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Boys from the Blackstuff


Garrick Theatre

2 Charing Cross Road, London WC2H 0HH 0330 333 4811

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  • Synopsis
  • Theatremonkey show opinion
  • Reader reviews
  • Performance schedule
  • Ticket prices

WHERE TO BUY TICKETS / "BUY OR AVOID" SEAT GUIDE

Ends 3rd August 2024.

"Gissa Job," "I could do that."
Liverpool in the 1980s. No work, no money, plenty of laughter among five unemployed men.

James Graham adapts Alan Bleasdale's classic TV series for the stage in the transfer from the Liverpool Royal Court Theatre. Seen at the National Theatre in May 2024, it now moves into the West End for a short season.

(From the pre-Garrick Theatre transfer. Seen at the Olivier Theatre at the afternoon performance on 1st June 2024)

The monkey was just that bit too young to see the original 1982 Alan Bleasdale TV series on which James Graham’s stage adaptation is based. It is, however, old enough to remember constant news stories describing the desperation of the early Thatcher years. British heavy industry went into terminal decline and millions of jobs vanished almost overnight.

With its inbuilt indefatigable sense of humour, Liverpool overcomes anything, and so this team of former road tarmac layers face an uncertain future with a mixture of bravado and despair.

Unlike “Standing At The Sky’s Edge,” where a sweeping brutalist landscape set the scene to perfection, Amy Jane Cook’s pair of cranes, balconies and rusty girder bridge with flying signs is uninteresting, almost desperate in placing the ruling class above the working one in crass symbolism.

In reducing 5 hours of teleplay to 2 hours 15 minutes of stage time, James Graham is forced to compress the characters’ emotional depth. We learn nothing of most of them, relying on a single catchphrase and key dialogue which has passed into the vernacular from the television original, to plug the gaps.

Director Kate Wasserberg, even on a National Theatre budget, has to make most of the cast work multiple roles to include all the bit-players Graham wishes. With an array of outfit changes and some pretentious movement sequences, the effect is more often charades rather than biting political commentary.

Barry Sloane as Yosser has the most famous catchphrase, “gissa job”. Only wanting to work, hair-trigger to fight, he is unfortunately written one-dimensionally, a final revelation at odds with the image he builds up throughout the play.

As Chrissie, Nathan McMullen is a little more successful. With a better drawn character – moral in the face of desperation, and with wife Angie (Lauren O’Neil, down-to-earth credible) to support him, his work and dilemmas are real.

Central to the community, Philip Whitchurch does well as George, dying yet refusing to give in. Dominic Carter in a number of roles including employer and Catholic Priest also makes much of bringing a little colour to the stage.

This is very much required, as the worst issue is the whole piece being almost unremittingly grim. The Liverpool survivalist humour rarely shines, but most of all there is no context for the men and their suffering. 

There is nobody outside their circle for whom things are better or worse, nobody to aspire to or pity, to demonstrate what they are fighting for or to prevent themselves descending into.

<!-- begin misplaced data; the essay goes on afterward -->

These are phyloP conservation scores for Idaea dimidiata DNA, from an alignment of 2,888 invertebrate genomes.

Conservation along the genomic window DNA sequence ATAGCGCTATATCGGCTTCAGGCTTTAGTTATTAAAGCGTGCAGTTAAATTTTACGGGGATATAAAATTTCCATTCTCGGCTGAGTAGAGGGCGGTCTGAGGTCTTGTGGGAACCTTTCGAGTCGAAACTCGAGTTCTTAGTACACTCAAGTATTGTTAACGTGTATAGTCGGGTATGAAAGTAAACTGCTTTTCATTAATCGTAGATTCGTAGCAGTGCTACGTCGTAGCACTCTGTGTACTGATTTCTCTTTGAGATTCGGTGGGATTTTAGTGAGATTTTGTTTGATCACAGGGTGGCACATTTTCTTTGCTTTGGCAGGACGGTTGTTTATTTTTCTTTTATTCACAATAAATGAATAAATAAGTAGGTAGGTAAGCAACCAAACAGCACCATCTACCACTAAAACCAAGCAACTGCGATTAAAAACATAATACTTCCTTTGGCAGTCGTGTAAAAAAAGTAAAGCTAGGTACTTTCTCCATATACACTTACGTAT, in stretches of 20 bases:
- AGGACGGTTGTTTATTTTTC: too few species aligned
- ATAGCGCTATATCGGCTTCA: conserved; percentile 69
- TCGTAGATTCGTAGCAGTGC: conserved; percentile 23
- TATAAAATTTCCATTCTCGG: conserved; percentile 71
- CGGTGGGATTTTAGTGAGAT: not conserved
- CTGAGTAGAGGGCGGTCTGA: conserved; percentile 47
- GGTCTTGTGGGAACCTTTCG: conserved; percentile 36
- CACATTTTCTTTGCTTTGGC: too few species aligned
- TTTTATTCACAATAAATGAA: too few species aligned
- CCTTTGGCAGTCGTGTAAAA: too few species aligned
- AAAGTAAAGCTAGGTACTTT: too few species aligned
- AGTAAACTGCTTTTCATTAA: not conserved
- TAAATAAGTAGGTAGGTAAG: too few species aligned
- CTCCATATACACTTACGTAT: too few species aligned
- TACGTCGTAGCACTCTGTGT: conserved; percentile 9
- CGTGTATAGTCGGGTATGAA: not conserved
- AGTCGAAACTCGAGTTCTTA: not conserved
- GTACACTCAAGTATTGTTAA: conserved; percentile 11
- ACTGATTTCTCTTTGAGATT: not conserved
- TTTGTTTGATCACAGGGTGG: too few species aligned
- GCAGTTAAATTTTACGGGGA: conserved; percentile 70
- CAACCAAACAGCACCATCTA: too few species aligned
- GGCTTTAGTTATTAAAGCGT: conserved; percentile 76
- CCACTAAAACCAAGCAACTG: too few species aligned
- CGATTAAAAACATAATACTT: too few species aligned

The result is rather tedious, as we hear only the constant drone of unemployment, never seeing the camaraderie which is helping them through. We hear a monotone; the opportunity to be as colourful as the television series missing.

A lesson from history, yes, and something we should not forget, but the monkey couldn’t help but wonder if a stage adaptation of “Auf Wiedersehen, Pet” might not have had more impact, covering similar ground with greater humour, among the very real tears the real people who suffered then deserve from us still.

Legacy reader reviews

(From the May 2024 Olivier Theatre production)

I hadn't seen the TV show and only really knew the 'Gissa Job' catchphrase.

I was sadly underwhelmed watching the play; lots of one dimensional acting, more shouting really, and no nuance. Unemployment and being poor is bad, it seems, or was in 1982 anyway.

The next night I started watching the BBC series on iPlayer. What we have on stage is a sort of tribute act to the series, 'Blackstuff Live!' or something like that. The excellent James Graham has said in interviews how he holds Alan Bleasdale responsible for him, Graham, wanting to write, and that's fine, but stick to the excellent new stuff (is 'Punch' coming to London?).

If you watch the show you'll see how much is copied - look! the same road signs when he hitch hikes away! - but the nuances are lost, especially as the TV series was shot in cramped flats and crummy offices and sad building sites, which the wide Olivier can't do. And for some reason one or two bits are played for comedy, which doesn't work.

So, hard to recommend. 

The monkey advises checking performance times on your tickets and that performances are happening as scheduled, before travelling.

Monday to Saturday at 7.30pm 
Wednesday and Saturday at 2.30pm and 7.30pm

Runs 2 hours 30 minutes approximately.

WHERE TO BUY TICKETS / "BUY OR AVOID" SEAT GUIDE

Theatres use "dynamic pricing." Seat prices change according to demand for a particular performance. Prices below were compiled as booking originally opened. Current prices are advised at time of enquiry.

 

Garrick Theatre seating plan showing prices

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